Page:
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MASSACHUSETTS

S ANFORD BIGGERS This eponymous exhibition brings works from Biggers’s sadly-ongoing BAM series — sadly, because it eulogizes unarmed black victims of police gun violence, and ongoing for reasons that should be obvious. This is stern stuff: Biggers took African sculptures to a shooting range, shot them full of bullets, and recast the remains in bronze — creating permanent monuments to violent acts. Through Dec. 15. Tufts University Art Gallery, 40 Talbot Ave., Medford. 617-627-3518, artgalleries.tufts.edu

ALICJA KWADE: IN BETWEEN GLANCES Fresh off a yearlong commission for the Metropolitan Museum of Art’s rooftop, Berlin-based sculptor Kwade brings her playful, monumental modernism to Cambridge with a new solo show. Oct. 18-Jan. 5. MIT List Visual Arts Center, 20 Ames St., Cambridge. 617-253-4680, listart.mit.edu

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HOMER AT THE BEACH: A MARINE PAINTER’S JOURNEY Winslow Homer was an enigma of an artist — a “hermit with a brush,” he was once called — whose sunny seaside scenes bore an air of pervasive dread. No one painted the icy blue-green of the Atlantic coast quite like Homer, and this exhibition of more than 50 works will show you how. Through Dec. 1. Cape Ann Museum, 27 Pleasant St., Gloucester. www.capeannmuseum.org

GORDON MATTA CLARK: ANARCHITECT Gordon Matta-Clark sliced houses in two and bored bus-size holes in derelict apartment buildings several stories up, highlighting late-20th-century society’s wasteful ways regarding, well, everything, from gas guzzlers all the way up to building stock. Matta Clark’s inference — that everything is temporary, and disposable — first made in the ’70s, now feels like the proverbial canary in a coal mine, with a planet poised at the edge of ruin. Are we ready to listen yet? Through Jan. 5. Rose Art Museum, Brandeis University, 415 South St., Waltham. 781-736-3434, www.brandeis.edu/rose/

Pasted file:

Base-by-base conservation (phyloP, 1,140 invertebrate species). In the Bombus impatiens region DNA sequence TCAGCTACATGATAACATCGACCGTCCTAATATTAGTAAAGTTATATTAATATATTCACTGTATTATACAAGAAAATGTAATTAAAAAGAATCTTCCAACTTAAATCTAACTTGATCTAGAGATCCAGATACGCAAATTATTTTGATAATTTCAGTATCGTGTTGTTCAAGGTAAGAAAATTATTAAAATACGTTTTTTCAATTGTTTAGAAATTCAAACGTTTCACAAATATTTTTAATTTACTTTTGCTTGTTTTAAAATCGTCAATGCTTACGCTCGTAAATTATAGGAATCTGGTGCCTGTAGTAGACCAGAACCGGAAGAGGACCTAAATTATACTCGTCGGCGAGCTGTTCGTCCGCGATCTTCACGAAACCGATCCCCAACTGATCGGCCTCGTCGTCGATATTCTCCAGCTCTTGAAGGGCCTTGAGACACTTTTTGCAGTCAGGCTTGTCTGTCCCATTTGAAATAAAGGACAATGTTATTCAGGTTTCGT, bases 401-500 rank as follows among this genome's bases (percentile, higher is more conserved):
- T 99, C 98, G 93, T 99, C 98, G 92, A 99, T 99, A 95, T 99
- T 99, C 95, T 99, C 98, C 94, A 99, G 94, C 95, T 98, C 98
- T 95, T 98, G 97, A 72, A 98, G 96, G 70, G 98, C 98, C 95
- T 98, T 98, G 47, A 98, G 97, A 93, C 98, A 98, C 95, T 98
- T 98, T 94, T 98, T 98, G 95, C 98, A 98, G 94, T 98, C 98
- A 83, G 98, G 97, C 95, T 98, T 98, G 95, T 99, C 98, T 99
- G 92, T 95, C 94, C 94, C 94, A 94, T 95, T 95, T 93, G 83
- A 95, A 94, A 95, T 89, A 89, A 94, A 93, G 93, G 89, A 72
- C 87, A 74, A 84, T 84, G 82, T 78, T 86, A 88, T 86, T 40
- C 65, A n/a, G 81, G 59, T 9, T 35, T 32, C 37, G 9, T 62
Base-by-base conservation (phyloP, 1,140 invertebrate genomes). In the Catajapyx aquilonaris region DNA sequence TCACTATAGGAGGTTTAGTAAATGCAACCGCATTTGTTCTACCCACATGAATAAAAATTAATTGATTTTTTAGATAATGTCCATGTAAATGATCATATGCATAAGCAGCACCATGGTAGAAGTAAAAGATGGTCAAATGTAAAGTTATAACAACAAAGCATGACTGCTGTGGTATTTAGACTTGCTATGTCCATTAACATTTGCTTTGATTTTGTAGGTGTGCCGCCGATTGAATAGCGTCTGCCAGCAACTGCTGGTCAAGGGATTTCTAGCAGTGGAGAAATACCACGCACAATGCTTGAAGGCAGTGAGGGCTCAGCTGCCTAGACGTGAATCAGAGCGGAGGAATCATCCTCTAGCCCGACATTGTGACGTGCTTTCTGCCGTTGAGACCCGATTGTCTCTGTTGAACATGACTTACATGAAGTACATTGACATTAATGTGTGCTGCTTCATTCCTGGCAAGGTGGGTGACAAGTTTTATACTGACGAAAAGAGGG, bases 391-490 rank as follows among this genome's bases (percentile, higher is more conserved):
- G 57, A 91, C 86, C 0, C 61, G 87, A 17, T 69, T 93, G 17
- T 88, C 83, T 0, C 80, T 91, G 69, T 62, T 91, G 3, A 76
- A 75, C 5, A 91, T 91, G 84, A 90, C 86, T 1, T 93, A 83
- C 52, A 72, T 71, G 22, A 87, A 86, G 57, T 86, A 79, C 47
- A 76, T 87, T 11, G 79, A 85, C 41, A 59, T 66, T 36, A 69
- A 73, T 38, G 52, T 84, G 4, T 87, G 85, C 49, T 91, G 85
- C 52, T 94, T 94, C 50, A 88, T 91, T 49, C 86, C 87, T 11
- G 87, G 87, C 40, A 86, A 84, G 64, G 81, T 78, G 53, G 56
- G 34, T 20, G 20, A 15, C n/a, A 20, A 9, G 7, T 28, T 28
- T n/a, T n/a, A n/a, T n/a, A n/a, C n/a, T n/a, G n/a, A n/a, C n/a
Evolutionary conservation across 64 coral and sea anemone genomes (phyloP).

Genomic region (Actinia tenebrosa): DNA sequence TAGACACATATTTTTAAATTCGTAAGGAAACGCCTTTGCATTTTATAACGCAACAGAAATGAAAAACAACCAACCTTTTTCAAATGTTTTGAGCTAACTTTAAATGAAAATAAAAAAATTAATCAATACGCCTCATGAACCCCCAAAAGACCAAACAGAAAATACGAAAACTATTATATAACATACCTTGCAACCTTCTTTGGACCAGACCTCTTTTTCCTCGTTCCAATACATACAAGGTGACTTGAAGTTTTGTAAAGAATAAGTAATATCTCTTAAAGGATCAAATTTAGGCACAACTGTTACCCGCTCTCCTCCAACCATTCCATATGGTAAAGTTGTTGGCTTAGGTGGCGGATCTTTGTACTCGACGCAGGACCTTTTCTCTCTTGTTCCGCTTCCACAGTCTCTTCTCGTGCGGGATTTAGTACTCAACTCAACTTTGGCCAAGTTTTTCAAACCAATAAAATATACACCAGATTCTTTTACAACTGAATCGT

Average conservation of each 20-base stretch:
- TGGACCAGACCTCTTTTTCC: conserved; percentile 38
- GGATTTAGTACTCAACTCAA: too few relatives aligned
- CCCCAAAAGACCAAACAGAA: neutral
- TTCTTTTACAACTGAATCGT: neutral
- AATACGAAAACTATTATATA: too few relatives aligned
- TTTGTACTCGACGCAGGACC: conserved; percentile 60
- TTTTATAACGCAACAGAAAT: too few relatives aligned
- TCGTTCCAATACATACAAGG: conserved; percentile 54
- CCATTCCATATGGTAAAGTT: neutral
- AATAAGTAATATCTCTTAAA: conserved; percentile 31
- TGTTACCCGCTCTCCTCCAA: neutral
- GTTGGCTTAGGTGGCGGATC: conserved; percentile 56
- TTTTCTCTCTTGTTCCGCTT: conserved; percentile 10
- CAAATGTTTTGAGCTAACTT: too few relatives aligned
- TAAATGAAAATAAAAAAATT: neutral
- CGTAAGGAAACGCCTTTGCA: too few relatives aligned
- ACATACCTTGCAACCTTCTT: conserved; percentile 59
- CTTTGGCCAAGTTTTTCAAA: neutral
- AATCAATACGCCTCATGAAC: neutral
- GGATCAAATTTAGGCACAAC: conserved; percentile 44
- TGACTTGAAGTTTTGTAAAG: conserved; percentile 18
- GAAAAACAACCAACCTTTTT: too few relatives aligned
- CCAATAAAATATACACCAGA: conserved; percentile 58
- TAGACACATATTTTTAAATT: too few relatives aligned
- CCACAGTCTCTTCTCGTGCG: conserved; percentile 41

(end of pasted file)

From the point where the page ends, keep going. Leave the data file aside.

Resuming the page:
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HYMAN BLOOM: MATTERS OF LIFE AND DEATH Please don’t miss this long-overdue survey of the work of Hyman Bloom, a Boston painter whose visceral images of bodies post-autopsy and denuded trees left him on the outs of a mid-century movement toward gestural abstraction. It’s an important recovery effort, with no apologies necessary. The work speaks, and loudly, for itself. Through Feb. 23. Museum of Fine Arts, 465 Huntington Ave. 617-267-9300, www.mfa.org

DANIELA RIVERA: LABORED LANDSCAPES (WHERE HAND MEETS GROUND) This year’s winner of the Rappaport Prize, a $25,000 honor given annually by the deCordova Sculpture Park and Museum, Rivera has a coincident solo exhibition now open in Fitchburg. Rivera, who teaches at Wellesley College, examines the scars labor leaves on the land, the body, and the psyche through her paintings of miners’ hands and torsos. Through Jan. 12. Fitchburg Art Museum, 185 Elm St., Fitchburg. 978-345-4207, fitchburgartmuseum.org

ERRE: THEM AND US The Mexican-American artist ERRE built a border wall at Mass MoCA for his new exhibition, “Them and Us.” Any questions? There should be plenty, and the artist offers much food for thought with a nuanced satire on the increasingly common brutality of division. At Massachusetts Museum of Contemporary Art, North Adams, through summer 2021. 413-662-2111, www.massmoca.org

WOMEN TAKE THE FLOOR You never heard of plenty of the 100-some artists here, all of them women, and with good reason. The MFA, like most museums, has been under-representing women for decades. This is its clean break, an apology, and a “no more.” By the end of its 18-month run, the show hopes to leave no one asking where the museum now stands. Through May 3, 2021. Museum of Fine Arts, 465 Huntington Ave. 617-267-9300, www.mfa.org

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VERMONT